A State of Mind

A State of Mind (2004)

Daniel Gordon writes and directs a very rare look inside North Korea, with a film that focuses on two young girls, Hyon Sun Pak and Song Yun Kim, and their arduous gymnastic training for the Mass Games. Set in the grimy and grim North Korean capital of Pyongyang, where housing is cramped and food is meagre, the girls train outdoors in freezing conditions for months on end. The games, which comprise of didactic epics of synchronized gymnastics set to music, and backed by a gigantic human mosaic showing highly politicized and propagandistic images, are apparently a centerpiece of North Korean identity. Performed on national holidays, such as the birthdays of Kim Il-Sung and Kim Jong-Il, by casts of thousands, to be viewed by millions at home, the games are the very epitome of North Korean communism's submission of the self to will of the group.

Gordon's subjects, the Pak and Kim families, were obviously hand picked by the filmmaker's local liaison under instructions of some shadowy government figure. They are loyal to the core in their adherence to North Korean communist ideology, which their familial rhetoric reflects. Complaining about a mid-evening power cut in their apartment block, Hyon Sun's mother casually explains it away as being caused by the US. Enjoying a day's vacation, Hyon Sun and her grandfather visit the Victorious Father Land War Musuem (aka The Korean War) where good old granddad explains the Americans dropped bombs full of insects carrying plague viruses during the war. It would be easy to dismiss these actually quite lovely people as dupes, but the very close and caring relationships within the families, both in poverty by first world standards, paint another dimension to the story.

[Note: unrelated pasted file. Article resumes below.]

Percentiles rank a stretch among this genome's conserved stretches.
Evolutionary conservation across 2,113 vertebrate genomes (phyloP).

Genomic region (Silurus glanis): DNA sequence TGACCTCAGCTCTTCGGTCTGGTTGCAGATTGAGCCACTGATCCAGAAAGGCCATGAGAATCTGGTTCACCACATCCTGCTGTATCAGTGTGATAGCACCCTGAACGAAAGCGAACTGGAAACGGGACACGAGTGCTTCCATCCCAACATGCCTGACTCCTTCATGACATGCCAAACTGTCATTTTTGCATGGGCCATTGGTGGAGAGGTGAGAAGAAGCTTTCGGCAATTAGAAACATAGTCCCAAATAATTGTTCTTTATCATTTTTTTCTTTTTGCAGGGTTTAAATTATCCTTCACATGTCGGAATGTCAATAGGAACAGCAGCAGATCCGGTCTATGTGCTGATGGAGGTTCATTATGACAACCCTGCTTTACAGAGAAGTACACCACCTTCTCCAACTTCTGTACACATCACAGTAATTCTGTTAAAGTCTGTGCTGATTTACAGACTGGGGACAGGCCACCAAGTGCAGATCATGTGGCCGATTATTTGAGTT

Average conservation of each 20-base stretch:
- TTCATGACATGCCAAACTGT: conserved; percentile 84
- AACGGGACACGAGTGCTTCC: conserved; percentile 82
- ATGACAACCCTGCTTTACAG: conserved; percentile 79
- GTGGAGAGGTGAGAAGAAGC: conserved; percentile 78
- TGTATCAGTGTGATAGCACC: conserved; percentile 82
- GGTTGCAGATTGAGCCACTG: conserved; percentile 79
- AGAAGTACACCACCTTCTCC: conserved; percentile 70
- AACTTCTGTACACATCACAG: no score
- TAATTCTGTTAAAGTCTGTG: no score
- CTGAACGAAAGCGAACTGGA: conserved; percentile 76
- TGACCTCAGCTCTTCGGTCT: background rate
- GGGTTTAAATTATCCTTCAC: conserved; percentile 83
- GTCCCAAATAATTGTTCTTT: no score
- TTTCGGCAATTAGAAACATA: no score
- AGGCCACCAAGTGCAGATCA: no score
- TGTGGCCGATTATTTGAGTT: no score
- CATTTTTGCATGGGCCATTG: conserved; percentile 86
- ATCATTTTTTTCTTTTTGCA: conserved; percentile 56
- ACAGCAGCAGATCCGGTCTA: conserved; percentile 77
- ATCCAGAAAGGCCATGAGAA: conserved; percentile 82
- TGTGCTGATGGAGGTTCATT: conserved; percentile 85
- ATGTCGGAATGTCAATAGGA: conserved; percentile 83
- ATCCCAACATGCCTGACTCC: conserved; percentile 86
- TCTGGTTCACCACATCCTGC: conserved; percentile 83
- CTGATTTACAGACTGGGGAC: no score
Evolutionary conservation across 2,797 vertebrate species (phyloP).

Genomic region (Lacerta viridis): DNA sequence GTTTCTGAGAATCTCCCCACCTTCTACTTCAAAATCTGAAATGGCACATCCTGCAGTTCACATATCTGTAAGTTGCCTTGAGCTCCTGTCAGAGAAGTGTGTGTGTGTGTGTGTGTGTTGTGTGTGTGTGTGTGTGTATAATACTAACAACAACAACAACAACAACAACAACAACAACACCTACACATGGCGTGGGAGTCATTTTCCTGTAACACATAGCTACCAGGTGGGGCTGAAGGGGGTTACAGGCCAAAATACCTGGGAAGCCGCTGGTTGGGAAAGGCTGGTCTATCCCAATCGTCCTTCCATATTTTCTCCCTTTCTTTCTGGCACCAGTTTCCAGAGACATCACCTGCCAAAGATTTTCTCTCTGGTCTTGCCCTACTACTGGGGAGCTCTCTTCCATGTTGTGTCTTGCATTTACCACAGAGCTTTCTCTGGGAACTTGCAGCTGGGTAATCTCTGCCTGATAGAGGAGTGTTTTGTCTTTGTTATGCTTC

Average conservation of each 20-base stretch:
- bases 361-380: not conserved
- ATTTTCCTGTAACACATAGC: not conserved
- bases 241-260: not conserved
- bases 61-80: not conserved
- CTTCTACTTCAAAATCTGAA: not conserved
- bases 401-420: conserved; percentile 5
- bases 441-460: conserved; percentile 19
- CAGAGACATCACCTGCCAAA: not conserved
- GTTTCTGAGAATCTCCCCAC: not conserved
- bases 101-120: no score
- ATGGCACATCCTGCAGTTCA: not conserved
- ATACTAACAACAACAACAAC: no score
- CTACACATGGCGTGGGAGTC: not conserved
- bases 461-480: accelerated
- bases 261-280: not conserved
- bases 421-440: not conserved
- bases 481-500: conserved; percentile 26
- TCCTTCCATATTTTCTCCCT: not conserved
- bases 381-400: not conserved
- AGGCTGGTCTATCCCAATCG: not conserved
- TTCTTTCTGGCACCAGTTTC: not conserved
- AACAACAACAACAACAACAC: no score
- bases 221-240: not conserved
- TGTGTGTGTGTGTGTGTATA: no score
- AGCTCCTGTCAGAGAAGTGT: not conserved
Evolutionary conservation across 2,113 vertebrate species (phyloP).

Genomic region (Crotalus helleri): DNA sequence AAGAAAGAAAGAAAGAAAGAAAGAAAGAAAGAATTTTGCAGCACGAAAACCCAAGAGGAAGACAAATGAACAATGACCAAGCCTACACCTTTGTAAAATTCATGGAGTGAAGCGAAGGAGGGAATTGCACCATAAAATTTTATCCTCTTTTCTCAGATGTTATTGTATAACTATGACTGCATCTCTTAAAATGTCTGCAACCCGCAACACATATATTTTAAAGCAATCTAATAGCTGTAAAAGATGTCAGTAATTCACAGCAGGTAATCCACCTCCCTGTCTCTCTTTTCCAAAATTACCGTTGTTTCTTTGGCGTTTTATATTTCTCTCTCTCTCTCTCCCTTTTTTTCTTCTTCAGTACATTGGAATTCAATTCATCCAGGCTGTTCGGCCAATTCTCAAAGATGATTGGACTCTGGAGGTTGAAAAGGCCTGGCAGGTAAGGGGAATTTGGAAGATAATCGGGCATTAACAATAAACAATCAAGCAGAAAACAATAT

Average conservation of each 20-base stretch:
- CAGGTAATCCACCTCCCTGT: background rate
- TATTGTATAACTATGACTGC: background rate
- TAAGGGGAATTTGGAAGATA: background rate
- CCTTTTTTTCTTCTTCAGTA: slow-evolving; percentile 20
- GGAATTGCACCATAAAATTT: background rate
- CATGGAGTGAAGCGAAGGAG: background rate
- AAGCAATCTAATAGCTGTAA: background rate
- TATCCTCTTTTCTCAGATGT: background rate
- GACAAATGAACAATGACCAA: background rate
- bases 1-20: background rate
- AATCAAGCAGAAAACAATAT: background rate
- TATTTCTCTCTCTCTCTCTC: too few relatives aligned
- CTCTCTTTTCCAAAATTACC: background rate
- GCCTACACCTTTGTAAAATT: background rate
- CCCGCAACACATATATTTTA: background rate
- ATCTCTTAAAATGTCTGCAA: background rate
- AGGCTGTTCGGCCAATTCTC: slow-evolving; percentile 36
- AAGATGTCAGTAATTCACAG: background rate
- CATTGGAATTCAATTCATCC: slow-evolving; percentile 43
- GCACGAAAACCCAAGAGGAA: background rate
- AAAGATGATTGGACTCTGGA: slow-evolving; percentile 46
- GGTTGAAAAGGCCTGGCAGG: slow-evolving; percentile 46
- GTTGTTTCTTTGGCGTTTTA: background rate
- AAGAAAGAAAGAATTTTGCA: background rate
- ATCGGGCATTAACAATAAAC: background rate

In such a state where there is no freedom of information, how long does it take to stamp out the rebellious upstarts? How long could you or I cope in those physical and intellectual circumstances? And on some level, the granddad's arguments about US imperialism ring true...

The full film is below, via YouTube!

Conversation starters

  • Did you check out that guy's green rotary dial phones? Cool!
  • The gymnastic choreography is pretty amazing... I could never bend like that.
  • Oh, great, rice porridge for dinner again.


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